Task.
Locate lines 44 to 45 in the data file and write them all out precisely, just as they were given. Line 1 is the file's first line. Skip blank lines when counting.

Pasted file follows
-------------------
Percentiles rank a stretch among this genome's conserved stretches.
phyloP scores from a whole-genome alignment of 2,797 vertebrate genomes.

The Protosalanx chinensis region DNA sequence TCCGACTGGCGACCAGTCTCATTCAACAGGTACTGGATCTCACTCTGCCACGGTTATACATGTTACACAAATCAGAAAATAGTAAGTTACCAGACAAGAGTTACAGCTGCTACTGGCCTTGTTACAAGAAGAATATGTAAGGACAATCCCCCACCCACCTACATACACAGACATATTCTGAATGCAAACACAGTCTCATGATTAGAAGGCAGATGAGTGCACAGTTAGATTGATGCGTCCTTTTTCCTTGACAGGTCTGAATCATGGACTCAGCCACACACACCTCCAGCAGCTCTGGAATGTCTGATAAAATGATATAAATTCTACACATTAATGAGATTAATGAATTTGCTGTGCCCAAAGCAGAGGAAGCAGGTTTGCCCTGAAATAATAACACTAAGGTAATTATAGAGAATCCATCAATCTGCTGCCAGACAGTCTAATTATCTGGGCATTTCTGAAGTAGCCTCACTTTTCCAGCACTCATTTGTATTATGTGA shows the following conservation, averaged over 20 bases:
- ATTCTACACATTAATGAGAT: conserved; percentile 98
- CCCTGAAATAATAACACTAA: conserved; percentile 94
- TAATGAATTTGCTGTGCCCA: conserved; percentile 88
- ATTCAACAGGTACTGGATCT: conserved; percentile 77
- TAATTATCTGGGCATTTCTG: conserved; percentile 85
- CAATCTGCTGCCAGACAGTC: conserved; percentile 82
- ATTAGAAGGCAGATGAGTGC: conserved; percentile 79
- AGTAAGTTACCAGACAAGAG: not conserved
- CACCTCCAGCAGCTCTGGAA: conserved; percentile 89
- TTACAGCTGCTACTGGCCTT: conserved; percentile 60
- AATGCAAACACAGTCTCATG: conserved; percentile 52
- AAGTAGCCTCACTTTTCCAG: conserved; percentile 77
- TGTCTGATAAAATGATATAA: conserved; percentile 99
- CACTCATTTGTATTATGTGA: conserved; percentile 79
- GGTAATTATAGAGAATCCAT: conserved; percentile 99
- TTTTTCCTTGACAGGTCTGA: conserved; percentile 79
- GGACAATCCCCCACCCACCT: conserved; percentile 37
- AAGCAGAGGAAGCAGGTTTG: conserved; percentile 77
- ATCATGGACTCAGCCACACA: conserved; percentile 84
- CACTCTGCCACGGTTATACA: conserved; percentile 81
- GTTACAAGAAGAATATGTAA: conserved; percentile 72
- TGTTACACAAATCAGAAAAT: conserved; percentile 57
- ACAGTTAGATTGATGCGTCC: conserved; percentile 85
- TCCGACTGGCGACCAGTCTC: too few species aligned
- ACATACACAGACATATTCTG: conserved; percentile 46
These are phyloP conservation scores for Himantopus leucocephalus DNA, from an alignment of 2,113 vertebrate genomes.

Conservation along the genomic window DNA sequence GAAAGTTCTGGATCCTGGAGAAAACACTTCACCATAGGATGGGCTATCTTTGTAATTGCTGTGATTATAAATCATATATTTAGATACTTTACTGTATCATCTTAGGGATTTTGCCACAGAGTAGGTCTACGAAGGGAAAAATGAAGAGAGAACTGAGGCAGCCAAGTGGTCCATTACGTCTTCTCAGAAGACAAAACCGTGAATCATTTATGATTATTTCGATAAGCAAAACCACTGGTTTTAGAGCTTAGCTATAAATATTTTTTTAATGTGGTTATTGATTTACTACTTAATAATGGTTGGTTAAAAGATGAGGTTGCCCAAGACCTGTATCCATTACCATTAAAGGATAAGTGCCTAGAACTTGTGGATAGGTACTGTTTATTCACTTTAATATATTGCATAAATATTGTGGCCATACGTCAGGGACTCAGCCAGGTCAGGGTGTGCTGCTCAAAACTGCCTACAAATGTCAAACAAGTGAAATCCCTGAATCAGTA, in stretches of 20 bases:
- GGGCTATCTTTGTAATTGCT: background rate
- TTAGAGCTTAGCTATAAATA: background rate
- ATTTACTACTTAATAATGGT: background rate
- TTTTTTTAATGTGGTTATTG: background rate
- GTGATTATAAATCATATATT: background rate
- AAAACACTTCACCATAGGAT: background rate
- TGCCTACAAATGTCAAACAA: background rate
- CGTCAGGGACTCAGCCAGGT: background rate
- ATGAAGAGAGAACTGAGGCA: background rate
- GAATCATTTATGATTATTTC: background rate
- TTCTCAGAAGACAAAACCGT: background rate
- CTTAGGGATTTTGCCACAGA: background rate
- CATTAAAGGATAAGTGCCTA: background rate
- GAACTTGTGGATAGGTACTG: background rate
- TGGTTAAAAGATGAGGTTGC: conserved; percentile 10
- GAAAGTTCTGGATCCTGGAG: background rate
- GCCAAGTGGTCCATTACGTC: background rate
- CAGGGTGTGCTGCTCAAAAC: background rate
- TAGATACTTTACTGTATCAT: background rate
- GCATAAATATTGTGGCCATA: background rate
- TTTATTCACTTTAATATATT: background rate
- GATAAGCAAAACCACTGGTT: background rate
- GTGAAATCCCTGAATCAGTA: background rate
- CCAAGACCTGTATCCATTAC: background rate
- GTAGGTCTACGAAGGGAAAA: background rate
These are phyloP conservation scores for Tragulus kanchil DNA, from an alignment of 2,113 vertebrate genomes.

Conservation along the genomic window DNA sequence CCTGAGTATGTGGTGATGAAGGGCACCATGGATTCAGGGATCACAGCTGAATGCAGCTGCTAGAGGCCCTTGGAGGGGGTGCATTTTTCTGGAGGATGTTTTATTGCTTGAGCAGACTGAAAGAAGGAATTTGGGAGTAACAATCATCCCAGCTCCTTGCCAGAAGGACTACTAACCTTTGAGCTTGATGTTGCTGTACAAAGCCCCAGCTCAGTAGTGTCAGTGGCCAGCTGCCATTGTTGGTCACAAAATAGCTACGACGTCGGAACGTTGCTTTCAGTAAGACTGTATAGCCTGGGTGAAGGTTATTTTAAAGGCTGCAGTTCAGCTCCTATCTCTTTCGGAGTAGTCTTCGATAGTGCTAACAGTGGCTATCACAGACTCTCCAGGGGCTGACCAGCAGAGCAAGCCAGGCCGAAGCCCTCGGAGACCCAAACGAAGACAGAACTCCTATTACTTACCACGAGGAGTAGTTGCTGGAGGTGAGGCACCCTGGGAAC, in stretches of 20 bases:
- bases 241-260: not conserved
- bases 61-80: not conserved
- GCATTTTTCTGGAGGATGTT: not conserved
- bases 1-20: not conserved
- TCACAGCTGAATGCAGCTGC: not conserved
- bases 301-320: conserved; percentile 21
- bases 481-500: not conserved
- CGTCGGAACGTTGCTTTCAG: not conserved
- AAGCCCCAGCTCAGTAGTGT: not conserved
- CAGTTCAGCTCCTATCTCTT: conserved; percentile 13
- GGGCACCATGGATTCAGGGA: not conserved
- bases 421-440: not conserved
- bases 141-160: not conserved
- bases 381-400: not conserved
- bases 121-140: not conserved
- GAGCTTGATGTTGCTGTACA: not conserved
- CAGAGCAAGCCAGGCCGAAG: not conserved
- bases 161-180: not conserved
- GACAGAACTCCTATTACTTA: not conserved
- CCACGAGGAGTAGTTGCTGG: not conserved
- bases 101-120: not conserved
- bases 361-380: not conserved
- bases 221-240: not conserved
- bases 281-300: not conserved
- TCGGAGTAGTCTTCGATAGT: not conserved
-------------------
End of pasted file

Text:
- GAACTTGTGGATAGGTACTG: background rate
- TGGTTAAAAGATGAGGTTGC: conserved; percentile 10